Questions and Answers
Shelby asked about the utility of the Federal Reserve’s forward guidance over the past several months. Yellen answered that the Fed has used forward guidance less than in the aftermath of the financial crisis, but that projections from FOMC participants every three months are sometimes thought to constitute this forward guidance. She explained that these projections are helpful to the public in understanding the path of the economy, but stressed that they are “not in any way” a commitment to any monetary policy path.
Shelby noted a report from the Bank for International Settlements (BIS) that suggested long periods of low rates can be damaging to the economy by contributing to costly booms and busts. He asked if Yellen agrees that persistently low rates can have negative effects. Yellen replied that the current period of low rates has been critical to economic progress, but admitted that it can lead to investors reaching for yield. She said the Federal Reserve is very attentive to this possibility, but that she does not believe the threat to financial stability is elevated at this time.
Sen. Bob Corker (R-Tenn.) commented that the Fed has “basically announced that we have embarked on [Quantitative Easing] 4” by reinvesting proceeds that investments that reached maturity in new securities. Yellen retorted that this is not a policy change, and that the FOMC has been clear that it would continue to reinvest proceeds. She added, however, that eventually a day will come when the FOMC will allow securities to run off the balance sheet.
Corker recalled that Yellen said during her last appearance before the Committee that her staff was looking into whether the Federal Reserve has the legal authority to employ negative interest rates. Yellen answered that she believes the Fed does have the authority to pursue negative rates, but that it is not considering doing so.
Senator Robert Menendez (D-N.J.) mentioned that some people had proposed reducing the national debt by asking creditors to accept a haircut, and asked what the consequences of such a haircut would be. He also asked if it is true that U.S. households and entities own the majority of U.S. debt. Yellen responded that the consequences of the U.S. defaulting on its Treasury debt would be severe and harmful to U.S. interests, and at a minimum would result in higher borrowing costs for households and businesses.
Senator Pat Toomey (R-Pa.) inquired about the limits of monetary policy, asking if Yellen agrees with her predecessor, former Chair Ben Bernanke, that accommodative monetary policy only stimulates shifts in the timing economic activity. Yellen answered by stating that the stance of policy also has repercussions with a more lasting impact on the state of demand.
Senator Jeff Merkley (D-Ore.) asked about the conflicts of interest regarding commodities and the banks’ abilities to own warehouses, factories and mines. He argued this was unfair and asked if there was anything the Federal Reserve planned to do about it. Yellen responded that the Federal Reserve will come out with a proposal on it, but a big part of this comes from decisions Congress made.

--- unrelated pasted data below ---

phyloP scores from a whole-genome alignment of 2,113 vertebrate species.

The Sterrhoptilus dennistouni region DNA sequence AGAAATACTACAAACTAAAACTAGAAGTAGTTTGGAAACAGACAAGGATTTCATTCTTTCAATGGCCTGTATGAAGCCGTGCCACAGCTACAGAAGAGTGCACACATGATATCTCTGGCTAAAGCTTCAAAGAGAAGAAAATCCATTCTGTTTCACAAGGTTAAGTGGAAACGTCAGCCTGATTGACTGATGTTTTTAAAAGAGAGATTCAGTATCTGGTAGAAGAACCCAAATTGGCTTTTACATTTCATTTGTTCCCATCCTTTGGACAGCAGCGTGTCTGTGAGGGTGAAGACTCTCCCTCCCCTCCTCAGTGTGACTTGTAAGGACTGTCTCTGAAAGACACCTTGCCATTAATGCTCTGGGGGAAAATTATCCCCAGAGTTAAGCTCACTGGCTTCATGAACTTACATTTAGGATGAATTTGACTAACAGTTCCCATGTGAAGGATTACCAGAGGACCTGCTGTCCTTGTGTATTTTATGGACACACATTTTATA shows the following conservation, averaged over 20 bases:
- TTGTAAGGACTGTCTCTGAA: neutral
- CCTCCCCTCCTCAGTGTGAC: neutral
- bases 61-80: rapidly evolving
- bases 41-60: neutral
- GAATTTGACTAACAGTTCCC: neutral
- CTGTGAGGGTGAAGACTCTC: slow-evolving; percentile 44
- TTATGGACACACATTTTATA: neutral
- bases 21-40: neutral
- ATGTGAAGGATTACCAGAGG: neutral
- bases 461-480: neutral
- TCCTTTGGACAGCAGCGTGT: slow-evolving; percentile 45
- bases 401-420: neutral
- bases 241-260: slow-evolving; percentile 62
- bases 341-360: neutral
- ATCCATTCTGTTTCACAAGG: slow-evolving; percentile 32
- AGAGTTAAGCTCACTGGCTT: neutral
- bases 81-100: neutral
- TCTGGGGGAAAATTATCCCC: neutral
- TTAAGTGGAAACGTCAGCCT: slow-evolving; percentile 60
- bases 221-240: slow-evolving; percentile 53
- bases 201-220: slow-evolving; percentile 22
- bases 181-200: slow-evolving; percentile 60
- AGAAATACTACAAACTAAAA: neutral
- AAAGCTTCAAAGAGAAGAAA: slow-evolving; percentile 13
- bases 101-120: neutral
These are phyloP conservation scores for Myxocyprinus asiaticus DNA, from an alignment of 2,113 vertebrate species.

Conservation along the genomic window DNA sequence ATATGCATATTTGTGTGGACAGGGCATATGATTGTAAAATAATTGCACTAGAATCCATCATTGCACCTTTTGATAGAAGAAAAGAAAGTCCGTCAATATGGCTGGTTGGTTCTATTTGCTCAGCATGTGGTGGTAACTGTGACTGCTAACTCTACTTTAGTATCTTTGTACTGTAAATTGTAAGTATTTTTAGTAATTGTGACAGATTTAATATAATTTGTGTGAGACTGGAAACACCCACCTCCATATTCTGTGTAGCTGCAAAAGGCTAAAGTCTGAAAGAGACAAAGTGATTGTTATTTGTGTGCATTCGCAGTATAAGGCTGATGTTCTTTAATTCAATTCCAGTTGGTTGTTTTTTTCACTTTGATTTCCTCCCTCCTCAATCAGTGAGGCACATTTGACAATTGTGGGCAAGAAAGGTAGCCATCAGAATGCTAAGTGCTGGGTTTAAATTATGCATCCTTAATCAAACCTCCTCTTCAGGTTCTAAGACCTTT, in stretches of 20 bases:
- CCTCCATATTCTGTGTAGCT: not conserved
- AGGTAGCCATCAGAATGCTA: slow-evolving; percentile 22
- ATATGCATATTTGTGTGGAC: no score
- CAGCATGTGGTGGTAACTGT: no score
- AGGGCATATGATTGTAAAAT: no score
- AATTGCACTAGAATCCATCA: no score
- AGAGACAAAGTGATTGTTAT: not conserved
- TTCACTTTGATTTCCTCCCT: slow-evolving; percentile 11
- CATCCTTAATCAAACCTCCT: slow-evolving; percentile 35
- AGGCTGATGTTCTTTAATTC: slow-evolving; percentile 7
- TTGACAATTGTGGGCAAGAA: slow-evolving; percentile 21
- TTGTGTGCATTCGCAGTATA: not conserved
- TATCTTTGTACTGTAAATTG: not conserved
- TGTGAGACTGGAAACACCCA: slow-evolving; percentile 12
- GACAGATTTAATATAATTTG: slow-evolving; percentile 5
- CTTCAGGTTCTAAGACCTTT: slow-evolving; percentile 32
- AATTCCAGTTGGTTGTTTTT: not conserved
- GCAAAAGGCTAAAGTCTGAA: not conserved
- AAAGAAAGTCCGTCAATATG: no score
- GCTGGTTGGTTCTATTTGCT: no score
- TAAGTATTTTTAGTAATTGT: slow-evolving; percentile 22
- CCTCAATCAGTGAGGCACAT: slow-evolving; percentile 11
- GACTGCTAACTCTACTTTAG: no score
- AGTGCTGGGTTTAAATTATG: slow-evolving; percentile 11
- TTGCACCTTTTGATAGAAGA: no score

Shelby asked about the Federal Reserve’s stress tests and whether it will make changes to exempt regional banks from their qualitative aspects. Yellen answered that the Fed is engaging in a five-year review and that she expects to see “meaningful changes,” including possibly exempting banks with $50-$250 billion in assets from stress tests’ qualitative aspects.
Shelby asked about the implications of the United Kingdom leaving the European Union. Yellen said it would be significant for the U.K. and the European Union as a whole, and that it could usher in a period of uncertainty and financial volatility.
Sen. Dean Heller (R-Nev.) asked for more details on the repercussions if Britain were to leave the EU. Yellen responded that it could have significant economic consequences by launching a period of economic uncertainty about the future of European economic integration. She discussed the potential impact on the financial markets, including a flight to safe haven currencies, but added that it was not likely to cause a U.S. recession.
Sen. Tom Cotton (R-Ark.) asked if Yellen would take a position on the vote. She responded saying she would not take a position, but repeated that it could have consequences for the U.S. economic outlook.
Cotton also asked if the Federal Reserve was ready for all contingencies, to which Yellen responded the Federal Reserve will closely monitor the economic consequences and is prepared to act as necessary.
Capital and Liquidity Requirements
Brown asked whether the Federal Reserve’s approach to capital and liquidity requirements for the largest banks has made the financial system stronger. Yellen responded that she believes the requirements have made “an enormous difference” in the safety and soundness of the financial system. She specifically pointed to the liquidity coverage ratio (LCR) and the net stable funding ratio (NSFR) as measures that have enhanced financial stability and contributed to a less crisis-prone system.